Converting Decimals to Fractions
A decimal number is a fraction in disguise: and or . The number in front of the decimal point is the whole number (if there is one) and the number behind the decimal point is the numerator of a fraction whose denominator is a power of ten. The denominator will consist of 1 followed by one or more zeros. The number of zeros is the same as the number of digits behind the decimal point.
Terminating and Nonterminating Decimals
There are two types of decimal numbers, terminating and nonterminating . The above examples and practice problems are terminating decimal numbers. A nonterminating decimal number has infinitely many nonzero digits following the decimal point. For example, 0.333333333 … is a nonterminating decimal number. Some nonterminating decimal numbers represent fractions . But some nonterminating decimals, like π = 3.1415926654 … and , do not represent fractions. We will be concerned mostly with terminating decimal numbers in this book.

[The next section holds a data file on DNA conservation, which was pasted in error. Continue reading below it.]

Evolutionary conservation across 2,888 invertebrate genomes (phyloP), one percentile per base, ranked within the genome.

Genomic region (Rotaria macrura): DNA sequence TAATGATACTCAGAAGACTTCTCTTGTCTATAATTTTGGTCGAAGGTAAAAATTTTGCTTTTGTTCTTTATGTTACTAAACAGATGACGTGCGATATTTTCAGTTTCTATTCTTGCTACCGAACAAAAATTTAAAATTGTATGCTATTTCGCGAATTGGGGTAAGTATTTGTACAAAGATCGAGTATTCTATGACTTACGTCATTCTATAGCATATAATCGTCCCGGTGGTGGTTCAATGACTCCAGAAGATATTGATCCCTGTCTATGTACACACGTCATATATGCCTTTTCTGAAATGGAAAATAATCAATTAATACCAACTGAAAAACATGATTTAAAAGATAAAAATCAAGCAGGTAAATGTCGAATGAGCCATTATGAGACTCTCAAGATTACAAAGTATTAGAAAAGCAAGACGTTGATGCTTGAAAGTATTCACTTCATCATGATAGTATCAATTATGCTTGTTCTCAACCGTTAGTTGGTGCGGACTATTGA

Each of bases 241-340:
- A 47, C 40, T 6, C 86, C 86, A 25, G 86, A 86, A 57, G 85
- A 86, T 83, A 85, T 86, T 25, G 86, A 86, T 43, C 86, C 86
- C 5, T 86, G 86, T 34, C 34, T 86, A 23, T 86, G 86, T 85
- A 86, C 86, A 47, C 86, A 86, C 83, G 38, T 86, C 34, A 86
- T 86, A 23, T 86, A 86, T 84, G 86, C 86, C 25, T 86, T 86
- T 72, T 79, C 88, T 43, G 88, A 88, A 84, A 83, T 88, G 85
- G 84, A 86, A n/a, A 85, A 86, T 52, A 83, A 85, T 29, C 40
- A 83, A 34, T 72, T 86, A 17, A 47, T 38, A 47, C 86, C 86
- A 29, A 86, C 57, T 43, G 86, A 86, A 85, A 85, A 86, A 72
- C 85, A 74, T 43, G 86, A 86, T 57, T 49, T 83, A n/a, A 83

You can add as many zeros at the end of a terminating decimal number as you want because the extra zeros cancel away.
Decimals Practice Problems
Rewrite as a fraction. If the decimal number is more than 1, rewrite the number both as a mixed number and as an improper fraction.
1. 1.71 =
2. 34.598 =
3. 0.6 =
4. 0.289421 =
Practice problems for this concept can be found at: Algebra Decimals Practice Test.
- Kindergarten Sight Words List
- First Grade Sight Words List
- 10 Fun Activities for Children with Autism
- Definitions of Social Studies
- Signs Your Child Might Have Asperger's Syndrome
- Curriculum Definition
- Theories of Learning
- Child Development Theories
- A Teacher's Guide to Differentiating Instruction
- Netiquette: Rules of Behavior on the Internet